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Tolling Points

Eden: Technology, Opportunity Drive the Future of Tolling

J. J. Eden

Guest Blog by JJ Eden, Executive Director of the North Carolina Turnpike Authority and IBTTA Board Member.

Republished with permission by JJ Eden. Originally appeared in Traffic Technology Today.

In almost any discussion about the tolling industry, one question persists: with advances in technology, what does the future of tolling look like? It’s the subject of endless debates among experts.

Throughout the history of toll roads around the world, the model has remained largely unchanged. Whenever a transportation agency identifies the need for a large infrastructure project, be it a controlled-access highway, bridge or tunnel, and traditional funding sources are not enough, governments often turn to user fees (tolling) to deliver the project in a timely manner. In most cases, bonds are secured by future toll revenues and are issued to support construction of the project, and once the facility is opened to traffic, tolls are collected to repay the debt.

The model is pretty straightforward, and it works.

But for all the benefits of tolling, such as accelerating project delivery, introducing a true user-based fee, and providing a sustainable source of revenue for road maintenance, constraints like the cost of collecting a toll have mostly limited the model to major urban areas with large infrastructure projects.

As states and municipalities grapple with the reality that traditional funding sources such as the gas tax are dwindling, they are increasingly looking to alternative methods to fund much-needed and overdue infrastructure repairs and upgrades. Some alternatives include concepts like road usage charging, sometimes referred to as vehicle miles travelled, and congestion pricing, as we are seeing in some larger cities like London, Stockholm, and soon, New York City.

However, for these alternatives to succeed, there must be technology in place to capture user information, and systems capable of managing large numbers of accounts while processing large volumes of data seamlessly. If that sounds familiar, it should. The technology revolution that began several decades ago with the introduction of electronic toll collection has positioned the tolling industry to be at the forefront of the impending revolution on how future infrastructure is funded.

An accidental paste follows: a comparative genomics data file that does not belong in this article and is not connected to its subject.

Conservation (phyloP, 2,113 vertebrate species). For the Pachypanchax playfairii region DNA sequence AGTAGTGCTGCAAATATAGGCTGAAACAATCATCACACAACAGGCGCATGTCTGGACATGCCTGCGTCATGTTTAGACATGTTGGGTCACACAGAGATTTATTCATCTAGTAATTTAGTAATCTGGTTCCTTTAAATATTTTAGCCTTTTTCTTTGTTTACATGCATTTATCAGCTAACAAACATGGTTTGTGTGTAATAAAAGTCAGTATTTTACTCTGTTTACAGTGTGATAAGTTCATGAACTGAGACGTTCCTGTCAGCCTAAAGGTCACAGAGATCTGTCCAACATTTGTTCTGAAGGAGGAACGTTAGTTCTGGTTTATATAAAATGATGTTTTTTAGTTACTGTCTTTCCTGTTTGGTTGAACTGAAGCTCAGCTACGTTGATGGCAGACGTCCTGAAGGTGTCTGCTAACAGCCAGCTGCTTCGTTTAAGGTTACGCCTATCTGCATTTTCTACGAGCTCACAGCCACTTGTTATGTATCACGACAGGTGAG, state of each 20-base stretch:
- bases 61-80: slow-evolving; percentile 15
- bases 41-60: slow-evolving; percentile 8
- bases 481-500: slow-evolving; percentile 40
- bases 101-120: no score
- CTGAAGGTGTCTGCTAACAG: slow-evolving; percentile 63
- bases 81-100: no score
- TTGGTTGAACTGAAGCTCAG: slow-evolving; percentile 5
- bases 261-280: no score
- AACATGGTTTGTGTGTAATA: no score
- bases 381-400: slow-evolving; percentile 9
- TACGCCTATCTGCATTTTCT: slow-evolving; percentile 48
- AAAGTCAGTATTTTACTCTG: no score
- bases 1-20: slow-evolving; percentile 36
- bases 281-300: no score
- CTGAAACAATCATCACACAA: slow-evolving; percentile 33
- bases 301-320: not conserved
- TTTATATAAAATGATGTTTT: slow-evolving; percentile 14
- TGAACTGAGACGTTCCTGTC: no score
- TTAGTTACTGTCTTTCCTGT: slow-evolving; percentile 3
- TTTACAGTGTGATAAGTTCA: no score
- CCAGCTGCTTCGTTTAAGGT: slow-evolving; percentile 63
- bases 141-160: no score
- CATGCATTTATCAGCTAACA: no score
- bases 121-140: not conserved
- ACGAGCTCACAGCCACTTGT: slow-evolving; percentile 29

None of this means tolling, in the more traditional sense, is going away any time soon. In fact, I believe the opposite is true. As collection costs continue to decrease, more states and municipalities will look to leverage tolling as a means to deliver critical infrastructure projects, and even continue to expand its use as a means of congestion management.

But I do believe the industry is standing at a crossroads. There is a tremendous opportunity right now to be the leader in the discussion on finding a sustainable solution to fund ongoing infrastructure needs, both at the federal and state levels. But the industry must be open to change, to expanding its vision, to partnering with new industries and emerging technology leaders. Otherwise, someone else will fill the void, and today’s industry will be relegated to the sidelines.

What’s that saying? Lead, follow, or get out of the way. Join me, because now is the time to lead.

Newsletter publish date: 
Tuesday, January 28, 2020 - 11:30


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